Ruaha is an astonishing park which can provide even the most experienced travelers with something new. The undulating topography, glorious river and majestic trees combine to produce one of Africa’s most captivating landscapes.
Situated in central Tanzania, the Ruaha National Park is the second biggest park in Tanzania covering about 13,000 sq kms. Ruaha’s spectacular scenery includes rolling hills, large open plains, groves of skeletal baobabs and, along its southern border, the wide Great Ruaha River, and since visitor numbers are comparatively few, it possesses a true wilderness atmosphere.
Ruaha’s ecosystems represent a transition between the miombo woodlands and the more open savannah. This is evident in the park’s vegetation, which is thick in some areas and yet wide open in others. The variation in altitude and topography has given rise to wide diversity of plants and wildlife, which is greatly enhanced by the permanent water of the Ruaha River.
Enormous baobab trees are a key feature of the park, where Ruaha’s huge elephant populations relish the succulent bark of Baobab trees. Other remarkable trees that can be found in Ruaha include Tamarind, Jackalberry, Wooden Banana, Pod Mahogany and Newtonia.
Almost all of Africa’s large mammal species are to be found in Ruaha. It has the largest elephant population than any Tanzanian national park. Large carnivores are well represented, populations of lions doze in sandy riverbeds, leopards are wide spread, and cheetahs are often seen hunting on open plains. Spotted hyena and wild dogs can be seen throughout Ruaha. The park is also famous for its huge buffalo herds and variety of antelope species including both greater and lesser kudu, roan, sable, Grant’s gazelle and eland.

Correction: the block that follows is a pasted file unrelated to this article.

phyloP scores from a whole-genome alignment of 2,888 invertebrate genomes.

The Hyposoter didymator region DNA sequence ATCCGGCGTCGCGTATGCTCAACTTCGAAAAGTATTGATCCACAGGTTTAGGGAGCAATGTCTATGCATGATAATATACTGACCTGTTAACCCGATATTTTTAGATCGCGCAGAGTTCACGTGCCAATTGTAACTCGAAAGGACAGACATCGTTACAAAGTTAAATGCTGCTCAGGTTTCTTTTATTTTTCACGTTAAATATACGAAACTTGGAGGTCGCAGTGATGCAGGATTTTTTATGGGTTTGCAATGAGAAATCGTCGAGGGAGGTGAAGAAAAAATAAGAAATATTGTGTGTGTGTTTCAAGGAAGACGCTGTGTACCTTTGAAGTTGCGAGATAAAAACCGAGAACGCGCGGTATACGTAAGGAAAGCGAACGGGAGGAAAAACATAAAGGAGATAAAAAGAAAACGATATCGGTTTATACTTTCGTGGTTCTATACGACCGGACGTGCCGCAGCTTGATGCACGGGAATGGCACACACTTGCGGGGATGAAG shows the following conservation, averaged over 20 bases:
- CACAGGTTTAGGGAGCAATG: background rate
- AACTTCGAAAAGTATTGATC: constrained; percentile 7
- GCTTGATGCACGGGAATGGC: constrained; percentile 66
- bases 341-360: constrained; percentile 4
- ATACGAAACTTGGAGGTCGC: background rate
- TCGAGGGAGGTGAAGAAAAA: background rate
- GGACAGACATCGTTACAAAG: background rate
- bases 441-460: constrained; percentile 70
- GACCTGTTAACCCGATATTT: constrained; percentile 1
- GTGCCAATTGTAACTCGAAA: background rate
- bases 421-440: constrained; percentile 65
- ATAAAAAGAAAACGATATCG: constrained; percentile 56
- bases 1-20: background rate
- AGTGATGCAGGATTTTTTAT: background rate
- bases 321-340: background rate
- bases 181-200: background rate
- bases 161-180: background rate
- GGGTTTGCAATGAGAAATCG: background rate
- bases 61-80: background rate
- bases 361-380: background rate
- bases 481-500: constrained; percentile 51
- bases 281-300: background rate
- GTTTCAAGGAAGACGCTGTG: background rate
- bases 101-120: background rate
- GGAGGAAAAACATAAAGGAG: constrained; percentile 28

For birdwatchers, Ruaha’s birdlife is extraordinary, with over 500 species recorded including goliath herons, saddle-billed storks, white-headed plovers and the white-backed night heron. There are six species of both vultures and hornbills, and raptors abound.
The best time to visit Ruaha National Park is probably in the dry season between June and October. As a simple rule, the drier it gets, the fewer places there are for the game to drink and the more the animals congregate around remaining water sources. Of course this makes life much easier for lions and other predators as they simply have to hide in a bush near such a water source and try not to fall asleep.